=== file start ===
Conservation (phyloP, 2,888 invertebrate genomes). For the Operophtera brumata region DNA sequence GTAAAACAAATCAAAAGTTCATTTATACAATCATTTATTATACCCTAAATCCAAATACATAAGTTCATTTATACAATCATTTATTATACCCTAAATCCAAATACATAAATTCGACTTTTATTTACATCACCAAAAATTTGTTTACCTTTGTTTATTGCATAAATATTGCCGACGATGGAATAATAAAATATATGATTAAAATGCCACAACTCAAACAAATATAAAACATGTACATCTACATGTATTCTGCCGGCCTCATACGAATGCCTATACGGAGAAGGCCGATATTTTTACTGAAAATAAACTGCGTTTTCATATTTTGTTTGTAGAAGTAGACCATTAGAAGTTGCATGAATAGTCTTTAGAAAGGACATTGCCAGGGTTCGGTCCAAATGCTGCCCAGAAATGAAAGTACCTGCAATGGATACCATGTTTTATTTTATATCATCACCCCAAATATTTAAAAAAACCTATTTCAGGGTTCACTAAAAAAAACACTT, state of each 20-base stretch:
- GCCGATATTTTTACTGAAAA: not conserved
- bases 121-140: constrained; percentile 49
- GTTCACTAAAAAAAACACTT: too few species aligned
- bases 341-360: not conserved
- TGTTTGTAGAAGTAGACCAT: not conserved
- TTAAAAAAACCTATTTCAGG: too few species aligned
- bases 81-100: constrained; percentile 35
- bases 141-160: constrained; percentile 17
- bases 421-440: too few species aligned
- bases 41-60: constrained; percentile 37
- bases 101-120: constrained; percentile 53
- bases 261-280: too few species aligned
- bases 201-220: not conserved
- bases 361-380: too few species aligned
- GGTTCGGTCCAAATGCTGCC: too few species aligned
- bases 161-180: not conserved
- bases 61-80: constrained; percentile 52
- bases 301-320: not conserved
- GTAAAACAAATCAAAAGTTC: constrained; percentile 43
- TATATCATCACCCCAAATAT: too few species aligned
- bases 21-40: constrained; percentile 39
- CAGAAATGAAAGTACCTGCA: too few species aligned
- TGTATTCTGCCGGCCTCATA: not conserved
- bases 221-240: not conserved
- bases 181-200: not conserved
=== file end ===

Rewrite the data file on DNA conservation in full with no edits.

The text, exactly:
Conservation (phyloP, 2,888 invertebrate genomes). For the Operophtera brumata region DNA sequence GTAAAACAAATCAAAAGTTCATTTATACAATCATTTATTATACCCTAAATCCAAATACATAAGTTCATTTATACAATCATTTATTATACCCTAAATCCAAATACATAAATTCGACTTTTATTTACATCACCAAAAATTTGTTTACCTTTGTTTATTGCATAAATATTGCCGACGATGGAATAATAAAATATATGATTAAAATGCCACAACTCAAACAAATATAAAACATGTACATCTACATGTATTCTGCCGGCCTCATACGAATGCCTATACGGAGAAGGCCGATATTTTTACTGAAAATAAACTGCGTTTTCATATTTTGTTTGTAGAAGTAGACCATTAGAAGTTGCATGAATAGTCTTTAGAAAGGACATTGCCAGGGTTCGGTCCAAATGCTGCCCAGAAATGAAAGTACCTGCAATGGATACCATGTTTTATTTTATATCATCACCCCAAATATTTAAAAAAACCTATTTCAGGGTTCACTAAAAAAAACACTT, state of each 20-base stretch:
- GCCGATATTTTTACTGAAAA: not conserved
- bases 121-140: constrained; percentile 49
- GTTCACTAAAAAAAACACTT: too few species aligned
- bases 341-360: not conserved
- TGTTTGTAGAAGTAGACCAT: not conserved
- TTAAAAAAACCTATTTCAGG: too few species aligned
- bases 81-100: constrained; percentile 35
- bases 141-160: constrained; percentile 17
- bases 421-440: too few species aligned
- bases 41-60: constrained; percentile 37
- bases 101-120: constrained; percentile 53
- bases 261-280: too few species aligned
- bases 201-220: not conserved
- bases 361-380: too few species aligned
- GGTTCGGTCCAAATGCTGCC: too few species aligned
- bases 161-180: not conserved
- bases 61-80: constrained; percentile 52
- bases 301-320: not conserved
- GTAAAACAAATCAAAAGTTC: constrained; percentile 43
- TATATCATCACCCCAAATAT: too few species aligned
- bases 21-40: constrained; percentile 39
- CAGAAATGAAAGTACCTGCA: too few species aligned
- TGTATTCTGCCGGCCTCATA: not conserved
- bases 221-240: not conserved
- bases 181-200: not conserved